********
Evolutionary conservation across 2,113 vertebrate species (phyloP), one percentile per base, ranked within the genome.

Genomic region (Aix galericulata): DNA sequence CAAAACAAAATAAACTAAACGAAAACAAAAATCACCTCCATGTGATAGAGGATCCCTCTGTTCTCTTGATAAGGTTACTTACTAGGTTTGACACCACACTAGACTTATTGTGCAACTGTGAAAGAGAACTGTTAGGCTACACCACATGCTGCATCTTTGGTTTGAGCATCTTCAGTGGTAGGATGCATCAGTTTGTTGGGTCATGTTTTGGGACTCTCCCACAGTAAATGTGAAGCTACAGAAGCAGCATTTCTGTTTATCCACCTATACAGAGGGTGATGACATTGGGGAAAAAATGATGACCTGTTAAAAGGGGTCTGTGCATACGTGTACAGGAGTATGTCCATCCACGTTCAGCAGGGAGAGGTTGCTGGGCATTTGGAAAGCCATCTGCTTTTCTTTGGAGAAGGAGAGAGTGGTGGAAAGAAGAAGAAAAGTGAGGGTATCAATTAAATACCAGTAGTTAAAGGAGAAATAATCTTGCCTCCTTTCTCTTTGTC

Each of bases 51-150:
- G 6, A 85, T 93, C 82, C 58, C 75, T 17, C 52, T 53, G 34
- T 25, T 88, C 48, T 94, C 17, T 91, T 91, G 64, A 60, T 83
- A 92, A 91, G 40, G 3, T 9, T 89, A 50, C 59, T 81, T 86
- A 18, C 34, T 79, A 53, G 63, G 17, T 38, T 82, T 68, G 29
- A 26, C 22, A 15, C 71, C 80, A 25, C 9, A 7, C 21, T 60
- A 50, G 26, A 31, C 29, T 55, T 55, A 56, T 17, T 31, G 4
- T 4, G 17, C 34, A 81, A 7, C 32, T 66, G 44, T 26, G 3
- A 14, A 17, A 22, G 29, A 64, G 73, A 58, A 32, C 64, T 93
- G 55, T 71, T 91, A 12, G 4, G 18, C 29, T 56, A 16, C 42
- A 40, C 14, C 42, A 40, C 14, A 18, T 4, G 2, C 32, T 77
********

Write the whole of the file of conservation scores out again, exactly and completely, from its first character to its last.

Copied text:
Evolutionary conservation across 2,113 vertebrate species (phyloP), one percentile per base, ranked within the genome.

Genomic region (Aix galericulata): DNA sequence CAAAACAAAATAAACTAAACGAAAACAAAAATCACCTCCATGTGATAGAGGATCCCTCTGTTCTCTTGATAAGGTTACTTACTAGGTTTGACACCACACTAGACTTATTGTGCAACTGTGAAAGAGAACTGTTAGGCTACACCACATGCTGCATCTTTGGTTTGAGCATCTTCAGTGGTAGGATGCATCAGTTTGTTGGGTCATGTTTTGGGACTCTCCCACAGTAAATGTGAAGCTACAGAAGCAGCATTTCTGTTTATCCACCTATACAGAGGGTGATGACATTGGGGAAAAAATGATGACCTGTTAAAAGGGGTCTGTGCATACGTGTACAGGAGTATGTCCATCCACGTTCAGCAGGGAGAGGTTGCTGGGCATTTGGAAAGCCATCTGCTTTTCTTTGGAGAAGGAGAGAGTGGTGGAAAGAAGAAGAAAAGTGAGGGTATCAATTAAATACCAGTAGTTAAAGGAGAAATAATCTTGCCTCCTTTCTCTTTGTC

Each of bases 51-150:
- G 6, A 85, T 93, C 82, C 58, C 75, T 17, C 52, T 53, G 34
- T 25, T 88, C 48, T 94, C 17, T 91, T 91, G 64, A 60, T 83
- A 92, A 91, G 40, G 3, T 9, T 89, A 50, C 59, T 81, T 86
- A 18, C 34, T 79, A 53, G 63, G 17, T 38, T 82, T 68, G 29
- A 26, C 22, A 15, C 71, C 80, A 25, C 9, A 7, C 21, T 60
- A 50, G 26, A 31, C 29, T 55, T 55, A 56, T 17, T 31, G 4
- T 4, G 17, C 34, A 81, A 7, C 32, T 66, G 44, T 26, G 3
- A 14, A 17, A 22, G 29, A 64, G 73, A 58, A 32, C 64, T 93
- G 55, T 71, T 91, A 12, G 4, G 18, C 29, T 56, A 16, C 42
- A 40, C 14, C 42, A 40, C 14, A 18, T 4, G 2, C 32, T 77